In the main photograph, yet again, I can be seen in pursuit of Tony (RA) Hughes on the Maes-y-Llan, second from the right as we approach the finishing tape of the 100 yds. I am completely mystified as to why I am wearing my football kit - perhaps I ought to have worn my boots as well!
However, I was never talented enough to number myself amongst that select bunch of record breakers who emerged during the sixties when track and field records began falling like ninepins.
Being of an inquisitive nature (nosey), I recently began to ponder on the whereabouts of some of these Old Oswestrians, whether they had pursued their athletics after leaving school, and where life's path had taken them.
Many had long since dropped off my radar, but I was able to locate a few, and the first person I contacted was the aforementioned RA Hughes who was the Captain of Athletics during my time at Oswestry School.
When I caught up with Tony he was living quietly on the edge of a small airfield overlooking the Solent with views out towards the Isle of White. Whilst still at school, Tony had been in the vanguard of young athletes who began breaking athletics records at the start of the golden sixties, and on Sports Day, 1960, he broke three records that had stood for over twenty years.
RA Hughes, the first of the record-breakers, receiving one of his four Victor Ludorum trophies.
Having left Oswestry in 1960, Tony stepped up training in pursuance of his ambition to compete in the 1964 Olympics, but despite being in the form of his life, regularly beating athletes who were subsequently chosen to represent Great Britain, Tony's talent was completely overlooked.
With a wry smile Tony commented drily that it appeared that he had been in the wrong club at the wrong time as he was never invited to represent the UK. The club to which he attached himself after leaving school was the unfashionable, fledgling Oswestry Athletics Club which used to compete on the Boys' Modern School track adjacent to Oswestry School, and I remember going in company with my brother Bernard and Jack 'Grevo' Greves, to watch him run the 440 yds for Oswestry Harriers in an evening match against Shrewsbury in his last term at school. Despite a poor start Tony came third with a very respectable time of 53.4 secs, but he was angry with himself for not winning the race. On the way back, Jack and I became engaged in conversation with a couple of girls and having lost all sense of the time arrived back at School House, very late, to find ourselves locked out of the building. Forcing a window to gain entry we fully expected to be confronted by Stoker Lewis, but for some unaccountable reason our absense had not been noticed and, undetected, we quietly made our way up to the senior dormitory as though nothing had happened. A narrow escape.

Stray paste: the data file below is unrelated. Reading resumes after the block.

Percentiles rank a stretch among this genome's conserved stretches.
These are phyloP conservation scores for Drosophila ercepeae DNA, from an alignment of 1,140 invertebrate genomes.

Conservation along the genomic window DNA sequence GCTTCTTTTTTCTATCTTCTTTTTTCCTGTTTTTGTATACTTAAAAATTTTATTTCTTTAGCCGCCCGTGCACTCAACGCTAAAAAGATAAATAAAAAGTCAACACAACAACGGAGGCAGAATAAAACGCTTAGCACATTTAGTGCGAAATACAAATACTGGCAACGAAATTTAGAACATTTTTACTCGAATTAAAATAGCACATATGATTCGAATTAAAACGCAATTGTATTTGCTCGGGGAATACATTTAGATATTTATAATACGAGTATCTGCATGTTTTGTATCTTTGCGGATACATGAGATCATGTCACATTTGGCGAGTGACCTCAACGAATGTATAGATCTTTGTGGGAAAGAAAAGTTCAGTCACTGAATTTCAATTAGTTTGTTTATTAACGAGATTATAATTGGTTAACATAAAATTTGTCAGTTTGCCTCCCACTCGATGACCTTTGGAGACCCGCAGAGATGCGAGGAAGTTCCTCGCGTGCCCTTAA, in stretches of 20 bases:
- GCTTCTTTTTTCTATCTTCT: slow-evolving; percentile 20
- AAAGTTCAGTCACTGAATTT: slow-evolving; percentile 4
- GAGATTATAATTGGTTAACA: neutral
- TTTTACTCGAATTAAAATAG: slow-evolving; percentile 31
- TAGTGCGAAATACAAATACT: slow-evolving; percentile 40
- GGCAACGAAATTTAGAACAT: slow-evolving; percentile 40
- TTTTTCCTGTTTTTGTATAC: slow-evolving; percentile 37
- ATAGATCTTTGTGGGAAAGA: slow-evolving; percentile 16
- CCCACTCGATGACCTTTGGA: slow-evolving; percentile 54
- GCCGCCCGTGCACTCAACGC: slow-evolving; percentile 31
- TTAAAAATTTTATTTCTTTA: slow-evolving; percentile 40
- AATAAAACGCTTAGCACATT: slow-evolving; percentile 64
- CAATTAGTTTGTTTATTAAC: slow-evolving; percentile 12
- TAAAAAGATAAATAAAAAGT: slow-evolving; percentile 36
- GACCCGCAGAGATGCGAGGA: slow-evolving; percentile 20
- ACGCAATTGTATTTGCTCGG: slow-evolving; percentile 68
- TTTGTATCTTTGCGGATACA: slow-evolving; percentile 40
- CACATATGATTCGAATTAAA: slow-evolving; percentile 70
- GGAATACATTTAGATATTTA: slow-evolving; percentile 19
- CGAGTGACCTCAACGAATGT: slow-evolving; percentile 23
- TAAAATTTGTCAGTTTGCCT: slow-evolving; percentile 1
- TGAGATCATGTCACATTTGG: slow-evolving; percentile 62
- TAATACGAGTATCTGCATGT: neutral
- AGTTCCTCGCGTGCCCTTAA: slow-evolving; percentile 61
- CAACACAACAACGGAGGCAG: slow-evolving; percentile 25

It is worth pointing out that some of the times Tony Hughes set in the years immediately after leaving Oswestry would have destroyed school records standing in 1960 for the 100, 200, 440, 880 yds, and in 1962 he equalled the High Jump record of 1960, which stood at 5ft 6in.
His time of 4 minutes 8 seconds for the 1 mile in the County Championships of 1963/4 was particularly outstanding bearing in mind that the 4 minute mile barrier had only been breached by Roger Bannister in 1954, aided by pacemakers Chataway and Brasher.
Along with rally driving and hot-air ballooning Tony has had a life-long interest in keeping horses, and over the years he and his family have competed in many horse events, even selling one of his best horses to the legendary British showjumping champion, Harvey Smith. Tony commented, "Not quite as much fun as fast car events but still a very enjoyable sporting activity".
It is true to say that speed, in one form or another, has played a large part in this OO's life, and as he sat in the afternoon sun sipping a glass of whisky whilst watching World War II spitfires flying tourists on pleasure trips from the nearby airfield, he surprised me by reflecting wistfully on the times he had flown out of there in small aircraft owned by friends, taking advantage of his pilot's licence.
Photograph take by Tony of a Spitfire that flies out of Daedalus Airfield almost daily.
This came completely out of the blue as I had not realised that he was licensed to fly, but I do remember him telling me that from leaving school he had wanted to join the RAF, but had been dissuaded from doing so by his parents. During a brief moment of inward debate I wondered whether a flight with Tony at the controls would have been as thrilling as it had been riding with him in one of his fast cars back in the fifties.
Now in retirement, Tony makes regular trips to Shropshire visiting family and friends, and he hopes to attend more of the biannual Sunday lunches organised by a group of 1950s Old Oswestrians.
(Left to right) Tony Hughes, George Roberts-Jones, and David Pickup in earnest discussion about old times.
To see more photos from the lunch please check out the gallery below.
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